Anas al Tanadi has never been out to play like other boys his age. For six years, the 12-year-old has suffered with an open wound on his foot so severe, doctors feared they may have to amputate.
Palestinian boy gets a new lease of life
DUBAI // Anas al Tanadi has never been out to play like other boys his age. For six years, the 12-year-old has suffered with an open wound on his foot so severe, doctors feared they may have to amputate. The boy from Tafouh, outside Jericho in the Palestinian Territories, was born with spina bifida and a deformed right foot. As he grew older, his foot twisted 90 degrees outward and to the left, meaning he was walking on the bone.
What should have been a 10-minute walk to school became an agonising 30-minute slog, and six years ago the wound developed on the sole of his foot. Anas was first seen by the orthopaedic surgeon Dr Marc Sinclair during a medical mission to Jericho last year. Dr Sinclair had hoped to operate on Anas in the territories, but soon realised that he would need to get him to Dubai if he was to make any difference.
"I wanted to see if the wound would heal but when I saw him again in May I could see it was only getting much worse," he said. "I didn't realise but the wound had been open for six years. "I knew that if I did the surgery in Jericho, the aftercare would not be sufficient - the physiotherapy, the braces, antibiotics - it would not have been practical." "I wouldn't have wanted to leave him if I wasn't sure the right care would be in place. So I had to bring him to Dubai.
And so, Dr Sinclair's charity, The Little Wings Foundation, joined forces with the Palestine Children's Relief Fund (PCRF) to bring Anas to Dubai for the operation, without which, he would have lost his foot within the next few years. After four-and-a-half hours of surgery, the wound has been treated and a frame screwed to Anas's leg to help it recover over the next two months. The cost of the frame alone, Dh60,000 (US$16,300), would have been impossible to cover in Jericho. Anas will also be given a brace to help him walk.
But the worry is still not over for Anas. The infection in the wound means he will be on antibiotics for up to eight weeks. He may yet need a skin graft to close the raw wound and allow it to heal, but Dr Sinclair will be able to make this judgement only after several more weeks. "During the operation, I still felt I may need to amputate the fifth toe as the infection to the bone was so great," said Dr Sinclair. "But for now, I'm seeing how the foot recovers but I cannot rule out at least amputating the toe."
Just the simplest things in Anas's life have been tough. Teased at school for his disability, Anas only learnt to walk at the age of five. He has never played football, been to the beach or the cinema, things that are commonplace for children in Dubai. In spite of the pain, he smiles as he lies on his hospital bed, with his mother, Rokaya, beside him. His two brothers and father remain at home. "I know I'm lucky to be here," he says. "I am so happy to be here. I know other children in Palestine aren't as lucky as me."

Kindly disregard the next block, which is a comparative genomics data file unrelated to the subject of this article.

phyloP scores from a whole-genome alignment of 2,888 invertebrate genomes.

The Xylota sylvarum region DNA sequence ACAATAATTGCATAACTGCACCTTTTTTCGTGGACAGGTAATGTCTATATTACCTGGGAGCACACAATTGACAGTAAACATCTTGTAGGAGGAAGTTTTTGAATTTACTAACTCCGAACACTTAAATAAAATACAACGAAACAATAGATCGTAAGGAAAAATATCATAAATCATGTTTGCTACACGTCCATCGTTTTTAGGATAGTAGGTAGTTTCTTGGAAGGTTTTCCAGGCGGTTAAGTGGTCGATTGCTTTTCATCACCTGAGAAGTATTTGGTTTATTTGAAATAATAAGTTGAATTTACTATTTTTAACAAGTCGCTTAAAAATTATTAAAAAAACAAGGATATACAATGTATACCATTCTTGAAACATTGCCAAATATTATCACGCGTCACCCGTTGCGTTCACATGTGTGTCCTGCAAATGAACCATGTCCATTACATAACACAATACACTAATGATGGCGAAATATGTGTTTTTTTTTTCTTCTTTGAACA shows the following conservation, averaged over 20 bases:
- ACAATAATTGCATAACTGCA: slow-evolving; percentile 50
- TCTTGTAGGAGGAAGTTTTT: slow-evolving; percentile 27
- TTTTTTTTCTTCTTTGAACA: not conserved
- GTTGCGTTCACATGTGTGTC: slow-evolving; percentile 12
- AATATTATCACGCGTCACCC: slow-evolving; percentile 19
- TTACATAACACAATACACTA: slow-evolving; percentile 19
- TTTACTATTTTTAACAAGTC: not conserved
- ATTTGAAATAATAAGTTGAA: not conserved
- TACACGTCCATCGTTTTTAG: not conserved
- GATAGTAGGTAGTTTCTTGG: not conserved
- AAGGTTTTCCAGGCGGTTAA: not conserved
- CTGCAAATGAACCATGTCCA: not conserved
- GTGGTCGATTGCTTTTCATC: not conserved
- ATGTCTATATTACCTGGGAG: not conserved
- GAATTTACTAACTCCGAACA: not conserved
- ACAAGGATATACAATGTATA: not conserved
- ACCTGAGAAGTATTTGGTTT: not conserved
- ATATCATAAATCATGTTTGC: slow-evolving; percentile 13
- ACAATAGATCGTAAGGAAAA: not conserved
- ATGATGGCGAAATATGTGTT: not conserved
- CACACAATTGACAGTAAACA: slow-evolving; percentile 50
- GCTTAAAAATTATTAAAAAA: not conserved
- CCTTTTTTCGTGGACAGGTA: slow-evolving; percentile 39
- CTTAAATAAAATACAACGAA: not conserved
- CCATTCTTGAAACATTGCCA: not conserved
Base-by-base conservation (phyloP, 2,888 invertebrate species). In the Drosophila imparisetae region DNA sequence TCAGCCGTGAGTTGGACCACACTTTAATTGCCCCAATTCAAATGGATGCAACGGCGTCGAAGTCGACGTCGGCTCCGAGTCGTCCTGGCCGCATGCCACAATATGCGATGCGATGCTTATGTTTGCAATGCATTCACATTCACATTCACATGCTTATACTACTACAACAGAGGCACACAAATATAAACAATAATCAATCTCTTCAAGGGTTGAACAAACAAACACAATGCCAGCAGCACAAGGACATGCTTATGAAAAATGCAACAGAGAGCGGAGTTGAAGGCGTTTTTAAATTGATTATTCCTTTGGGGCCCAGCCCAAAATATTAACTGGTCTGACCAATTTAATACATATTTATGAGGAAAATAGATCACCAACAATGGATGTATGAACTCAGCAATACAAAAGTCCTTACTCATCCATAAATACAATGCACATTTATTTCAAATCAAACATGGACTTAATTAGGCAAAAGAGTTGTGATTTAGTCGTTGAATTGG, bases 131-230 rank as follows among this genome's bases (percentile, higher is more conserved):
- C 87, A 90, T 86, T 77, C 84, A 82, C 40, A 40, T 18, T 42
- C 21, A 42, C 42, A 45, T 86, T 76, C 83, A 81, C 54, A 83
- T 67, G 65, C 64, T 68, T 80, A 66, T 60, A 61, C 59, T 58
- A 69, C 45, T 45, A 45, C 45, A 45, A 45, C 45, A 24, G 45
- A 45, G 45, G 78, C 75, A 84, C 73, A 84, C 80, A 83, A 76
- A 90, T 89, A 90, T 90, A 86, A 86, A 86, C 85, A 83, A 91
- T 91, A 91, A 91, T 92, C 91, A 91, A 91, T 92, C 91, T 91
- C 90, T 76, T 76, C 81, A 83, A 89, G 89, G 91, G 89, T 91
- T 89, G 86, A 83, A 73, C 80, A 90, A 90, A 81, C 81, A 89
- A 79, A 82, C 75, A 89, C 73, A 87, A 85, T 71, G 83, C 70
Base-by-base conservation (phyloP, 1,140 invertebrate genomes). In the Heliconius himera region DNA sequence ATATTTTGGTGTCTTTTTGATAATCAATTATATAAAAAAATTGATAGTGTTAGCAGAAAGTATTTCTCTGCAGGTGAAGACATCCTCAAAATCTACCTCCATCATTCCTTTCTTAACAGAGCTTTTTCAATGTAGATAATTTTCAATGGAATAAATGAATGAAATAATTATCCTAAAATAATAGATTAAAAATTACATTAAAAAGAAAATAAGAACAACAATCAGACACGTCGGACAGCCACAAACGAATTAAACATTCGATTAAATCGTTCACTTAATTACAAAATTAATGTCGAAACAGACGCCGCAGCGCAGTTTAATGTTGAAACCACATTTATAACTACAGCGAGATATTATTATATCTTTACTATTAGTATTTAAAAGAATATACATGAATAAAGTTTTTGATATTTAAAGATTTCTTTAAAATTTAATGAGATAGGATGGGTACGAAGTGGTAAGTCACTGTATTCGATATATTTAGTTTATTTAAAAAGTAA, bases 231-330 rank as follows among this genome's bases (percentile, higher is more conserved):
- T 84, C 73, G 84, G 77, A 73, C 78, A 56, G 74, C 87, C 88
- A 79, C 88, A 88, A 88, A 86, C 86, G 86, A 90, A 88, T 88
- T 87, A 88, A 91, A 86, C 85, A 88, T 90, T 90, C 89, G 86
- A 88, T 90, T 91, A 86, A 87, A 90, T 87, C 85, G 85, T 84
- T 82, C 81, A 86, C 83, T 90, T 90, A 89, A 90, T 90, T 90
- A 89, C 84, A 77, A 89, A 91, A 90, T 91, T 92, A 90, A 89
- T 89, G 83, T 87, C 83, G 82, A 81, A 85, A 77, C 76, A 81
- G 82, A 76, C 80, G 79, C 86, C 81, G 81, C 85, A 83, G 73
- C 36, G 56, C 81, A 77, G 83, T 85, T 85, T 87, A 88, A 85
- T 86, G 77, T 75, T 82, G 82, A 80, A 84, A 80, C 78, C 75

Anas's operation, flights and accommodation have cost several thousand dollars and Dr Sinclair admits that for the same money, he could have helped several children during one of his missions to the Palestinian territories. "But," he says, "we've changed this kid's life for the better and he'd have had his foot amputated in a few years without this surgery." Anas's mother - awaiting with her fourth child - thanks God for the opportunity to heal her son.
"There is a big difference between here and Jericho," she says. "The quality of the doctors and care is so different. In Jericho, of course it's all down to economic problems but I feel very lucky and I thank God." She says that it has been tough to watch her son grow up, unable to "live a normal life". Dr Sinclair is now preparing for his third mission to the territories next month. During his five days at Jericho hospital in May, he carried out 19 operations and saw scores more children in impromptu surgeries.
He is now appealing for people to donate money to buy a Dh55,000 surgical drill, as well as donations of disposable goods such as gloves, knives and needles. The team will also need basic medicines such as painkillers and antibiotics as well as surgical hardware such as plates and screws. The PCRF - with the help of the Sheikh Mohammed Bin Rashid Al Maktoum Foundation - is preparing to bring 11 more Palestinian children to Dubai this month for surgery which is either not available in the territories or too expensive. They are currently waiting for the letters of acceptance from the authorities.
Every year, the PCRF sends dozens of injured children from the Palestinian Territories, Lebanon, Iraq and Syria for free care abroad and they treat thousands more through visiting missions to the territories and Lebanon. @Email:email@example.com To donate to Dr Sinclair's next medical mission or to volunteer with the PCRF, readers can contact: The Little Wings Foundation: firstname.lastname@example.org
PCRF Dubai: email@example.com